Highway construction in Scotts Valley, CA. (Photo Credit: Richard Masoner/Flickr)
When two of California’s biggest transportation coalitions filed ballot language this week for an initiative that would raise almost $3 billion a year to repair the state’s deteriorating roads and highways—funds that would help close huge fiscal gaps facing the state’s transportation network—they threw their weight behind what experts have called the “best new revenue concept” for the cash-strapped system.
That concept is simple enough: Instead of raising taxes on gasoline or other purchases, the measure adopts the principle of “user-pays.” Drive a car, help pay for the upkeep of the roads.
The news was followed by some expected grumbling about California’s already high taxes—and the measure’s authors, Transportation California, a coalition of business, labor, and regional planning agencies, and the Alliance for Jobs, which represents more than 2,000 heavy construction companies and 80,000 union construction workers, released a statement saying they plan to wait until receiving a title and summary in January before making a final decision about whether they will proceed.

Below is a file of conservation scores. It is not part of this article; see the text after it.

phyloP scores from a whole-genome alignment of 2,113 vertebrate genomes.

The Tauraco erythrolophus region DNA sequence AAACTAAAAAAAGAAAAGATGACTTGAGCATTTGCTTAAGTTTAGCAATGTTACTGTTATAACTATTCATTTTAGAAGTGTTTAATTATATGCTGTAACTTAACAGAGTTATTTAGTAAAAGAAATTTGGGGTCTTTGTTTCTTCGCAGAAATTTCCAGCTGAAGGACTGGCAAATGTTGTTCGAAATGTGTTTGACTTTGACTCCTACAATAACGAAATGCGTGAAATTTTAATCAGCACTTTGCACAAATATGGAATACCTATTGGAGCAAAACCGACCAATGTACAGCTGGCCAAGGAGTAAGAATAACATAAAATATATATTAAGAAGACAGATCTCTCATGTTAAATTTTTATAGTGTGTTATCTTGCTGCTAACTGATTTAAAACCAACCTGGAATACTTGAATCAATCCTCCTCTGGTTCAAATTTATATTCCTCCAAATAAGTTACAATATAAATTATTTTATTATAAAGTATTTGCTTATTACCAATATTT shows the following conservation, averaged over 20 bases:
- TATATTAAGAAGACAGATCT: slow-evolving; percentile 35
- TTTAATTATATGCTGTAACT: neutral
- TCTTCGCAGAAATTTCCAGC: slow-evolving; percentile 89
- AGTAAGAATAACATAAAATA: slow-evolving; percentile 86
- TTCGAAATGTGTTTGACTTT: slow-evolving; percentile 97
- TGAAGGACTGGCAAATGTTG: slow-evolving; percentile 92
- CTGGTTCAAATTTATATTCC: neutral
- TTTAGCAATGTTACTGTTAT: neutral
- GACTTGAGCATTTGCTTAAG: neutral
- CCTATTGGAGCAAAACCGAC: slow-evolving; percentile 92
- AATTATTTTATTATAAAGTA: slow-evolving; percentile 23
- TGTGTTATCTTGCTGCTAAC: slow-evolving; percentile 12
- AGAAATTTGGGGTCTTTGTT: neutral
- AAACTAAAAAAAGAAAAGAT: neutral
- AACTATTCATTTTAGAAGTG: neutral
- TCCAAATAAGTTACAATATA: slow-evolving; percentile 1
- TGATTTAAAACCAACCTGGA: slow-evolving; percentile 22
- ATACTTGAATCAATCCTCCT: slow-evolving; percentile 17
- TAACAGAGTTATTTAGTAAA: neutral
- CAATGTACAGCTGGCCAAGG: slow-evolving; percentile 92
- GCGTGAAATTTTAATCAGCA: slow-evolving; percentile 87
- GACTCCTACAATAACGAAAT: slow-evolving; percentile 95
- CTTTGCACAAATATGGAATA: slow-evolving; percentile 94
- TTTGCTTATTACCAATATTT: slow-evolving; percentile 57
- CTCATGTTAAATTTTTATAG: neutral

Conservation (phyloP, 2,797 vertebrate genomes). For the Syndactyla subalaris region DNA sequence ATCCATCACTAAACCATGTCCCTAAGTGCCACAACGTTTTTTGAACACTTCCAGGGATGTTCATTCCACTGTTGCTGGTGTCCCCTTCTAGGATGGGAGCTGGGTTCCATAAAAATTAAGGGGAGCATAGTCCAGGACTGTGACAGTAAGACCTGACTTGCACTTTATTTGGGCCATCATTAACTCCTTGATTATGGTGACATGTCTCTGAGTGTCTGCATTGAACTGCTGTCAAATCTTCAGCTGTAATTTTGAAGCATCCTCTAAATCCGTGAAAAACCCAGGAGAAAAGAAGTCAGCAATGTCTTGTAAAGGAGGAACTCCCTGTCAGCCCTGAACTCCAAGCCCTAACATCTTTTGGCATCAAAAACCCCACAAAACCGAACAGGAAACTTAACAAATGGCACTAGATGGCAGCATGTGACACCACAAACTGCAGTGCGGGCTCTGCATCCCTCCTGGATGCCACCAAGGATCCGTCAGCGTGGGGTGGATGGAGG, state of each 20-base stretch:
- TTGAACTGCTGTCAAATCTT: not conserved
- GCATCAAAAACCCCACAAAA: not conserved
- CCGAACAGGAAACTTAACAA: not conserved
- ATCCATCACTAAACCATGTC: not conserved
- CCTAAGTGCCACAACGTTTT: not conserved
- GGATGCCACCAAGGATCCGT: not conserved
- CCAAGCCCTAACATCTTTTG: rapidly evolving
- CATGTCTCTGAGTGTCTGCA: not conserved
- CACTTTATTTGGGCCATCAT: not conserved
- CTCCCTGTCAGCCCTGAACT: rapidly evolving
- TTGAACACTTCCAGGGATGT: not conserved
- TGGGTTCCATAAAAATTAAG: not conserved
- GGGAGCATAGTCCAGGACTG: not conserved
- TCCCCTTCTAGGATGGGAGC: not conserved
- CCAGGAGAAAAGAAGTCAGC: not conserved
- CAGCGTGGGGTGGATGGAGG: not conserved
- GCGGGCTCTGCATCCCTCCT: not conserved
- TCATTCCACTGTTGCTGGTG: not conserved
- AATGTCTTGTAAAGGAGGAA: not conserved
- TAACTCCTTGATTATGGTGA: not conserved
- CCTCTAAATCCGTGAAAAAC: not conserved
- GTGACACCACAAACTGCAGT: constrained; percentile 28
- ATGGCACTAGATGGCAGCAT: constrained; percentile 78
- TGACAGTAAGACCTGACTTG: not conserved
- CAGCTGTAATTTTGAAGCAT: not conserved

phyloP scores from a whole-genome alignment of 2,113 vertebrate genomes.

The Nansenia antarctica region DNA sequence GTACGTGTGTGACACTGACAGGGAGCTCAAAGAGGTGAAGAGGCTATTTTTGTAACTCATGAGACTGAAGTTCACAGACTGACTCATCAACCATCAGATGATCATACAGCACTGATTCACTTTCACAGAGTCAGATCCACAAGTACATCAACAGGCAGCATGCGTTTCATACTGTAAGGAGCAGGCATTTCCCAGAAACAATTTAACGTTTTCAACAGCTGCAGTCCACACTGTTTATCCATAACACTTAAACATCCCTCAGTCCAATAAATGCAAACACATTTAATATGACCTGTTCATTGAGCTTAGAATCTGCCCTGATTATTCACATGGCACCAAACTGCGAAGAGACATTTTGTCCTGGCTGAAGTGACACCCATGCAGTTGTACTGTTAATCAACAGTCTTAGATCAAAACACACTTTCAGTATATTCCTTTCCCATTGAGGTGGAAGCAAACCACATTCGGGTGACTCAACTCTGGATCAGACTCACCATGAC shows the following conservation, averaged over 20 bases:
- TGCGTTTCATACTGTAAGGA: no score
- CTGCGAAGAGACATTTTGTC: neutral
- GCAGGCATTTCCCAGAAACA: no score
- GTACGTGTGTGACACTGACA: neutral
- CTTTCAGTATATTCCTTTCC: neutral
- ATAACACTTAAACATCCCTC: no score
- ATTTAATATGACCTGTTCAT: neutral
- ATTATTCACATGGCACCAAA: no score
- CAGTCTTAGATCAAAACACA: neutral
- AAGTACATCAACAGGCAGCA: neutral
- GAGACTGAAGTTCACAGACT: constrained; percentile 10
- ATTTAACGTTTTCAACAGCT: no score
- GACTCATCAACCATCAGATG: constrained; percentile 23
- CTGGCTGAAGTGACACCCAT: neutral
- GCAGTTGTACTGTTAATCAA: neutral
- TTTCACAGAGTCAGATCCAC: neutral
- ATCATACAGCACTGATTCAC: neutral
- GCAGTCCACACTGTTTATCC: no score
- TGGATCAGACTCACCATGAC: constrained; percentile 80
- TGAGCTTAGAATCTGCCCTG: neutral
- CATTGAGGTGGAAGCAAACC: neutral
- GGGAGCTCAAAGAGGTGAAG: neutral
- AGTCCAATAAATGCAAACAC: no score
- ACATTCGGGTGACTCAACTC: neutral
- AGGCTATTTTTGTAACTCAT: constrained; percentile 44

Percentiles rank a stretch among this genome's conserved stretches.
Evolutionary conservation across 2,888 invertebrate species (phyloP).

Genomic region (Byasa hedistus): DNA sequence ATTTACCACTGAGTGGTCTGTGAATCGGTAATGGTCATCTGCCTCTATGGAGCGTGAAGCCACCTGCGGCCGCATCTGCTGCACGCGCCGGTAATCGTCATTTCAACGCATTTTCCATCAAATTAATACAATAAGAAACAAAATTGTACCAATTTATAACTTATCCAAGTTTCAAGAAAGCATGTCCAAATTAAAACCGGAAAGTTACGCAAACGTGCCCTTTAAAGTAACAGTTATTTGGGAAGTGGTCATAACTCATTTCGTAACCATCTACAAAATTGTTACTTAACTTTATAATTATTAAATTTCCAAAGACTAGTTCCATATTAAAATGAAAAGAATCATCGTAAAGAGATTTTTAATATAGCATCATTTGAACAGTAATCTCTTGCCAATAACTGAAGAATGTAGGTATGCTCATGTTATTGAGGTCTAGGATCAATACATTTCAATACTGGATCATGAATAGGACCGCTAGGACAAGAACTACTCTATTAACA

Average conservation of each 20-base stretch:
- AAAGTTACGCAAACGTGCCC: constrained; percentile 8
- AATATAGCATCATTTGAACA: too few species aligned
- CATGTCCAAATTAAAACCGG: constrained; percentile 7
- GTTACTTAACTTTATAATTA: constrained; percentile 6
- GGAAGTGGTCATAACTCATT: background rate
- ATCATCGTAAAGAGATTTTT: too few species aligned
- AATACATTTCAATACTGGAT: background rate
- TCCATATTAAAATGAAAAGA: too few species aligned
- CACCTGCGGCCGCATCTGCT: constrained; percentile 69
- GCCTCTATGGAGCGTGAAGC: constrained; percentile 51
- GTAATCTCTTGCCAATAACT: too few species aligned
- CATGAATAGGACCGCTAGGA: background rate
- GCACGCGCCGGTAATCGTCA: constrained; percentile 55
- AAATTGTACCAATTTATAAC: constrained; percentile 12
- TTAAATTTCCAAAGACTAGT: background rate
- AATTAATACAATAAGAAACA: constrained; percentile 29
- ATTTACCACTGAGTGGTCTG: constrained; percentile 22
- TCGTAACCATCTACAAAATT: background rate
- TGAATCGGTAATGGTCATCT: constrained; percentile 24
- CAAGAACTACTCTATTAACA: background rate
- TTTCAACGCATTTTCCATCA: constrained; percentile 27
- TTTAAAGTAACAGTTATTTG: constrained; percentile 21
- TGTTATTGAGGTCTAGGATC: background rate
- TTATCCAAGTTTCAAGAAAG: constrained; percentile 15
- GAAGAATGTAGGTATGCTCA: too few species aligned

The truth is, though, as big as the measure is—and as uncertain as its political future may be—it’s only a first step toward meeting the very real transportation funding crisis the state faces in the years to come. Which is why the California Economic Summit, with the support of the measure’s authors, has recently outlined a comprehensive infrastructure strategy for the state—a four-point plan that proposes new ways not only to access adequate resources to support California’s aging transportation network, but for exploring other approaches to financing public works, including tapping private investment.
What the measure does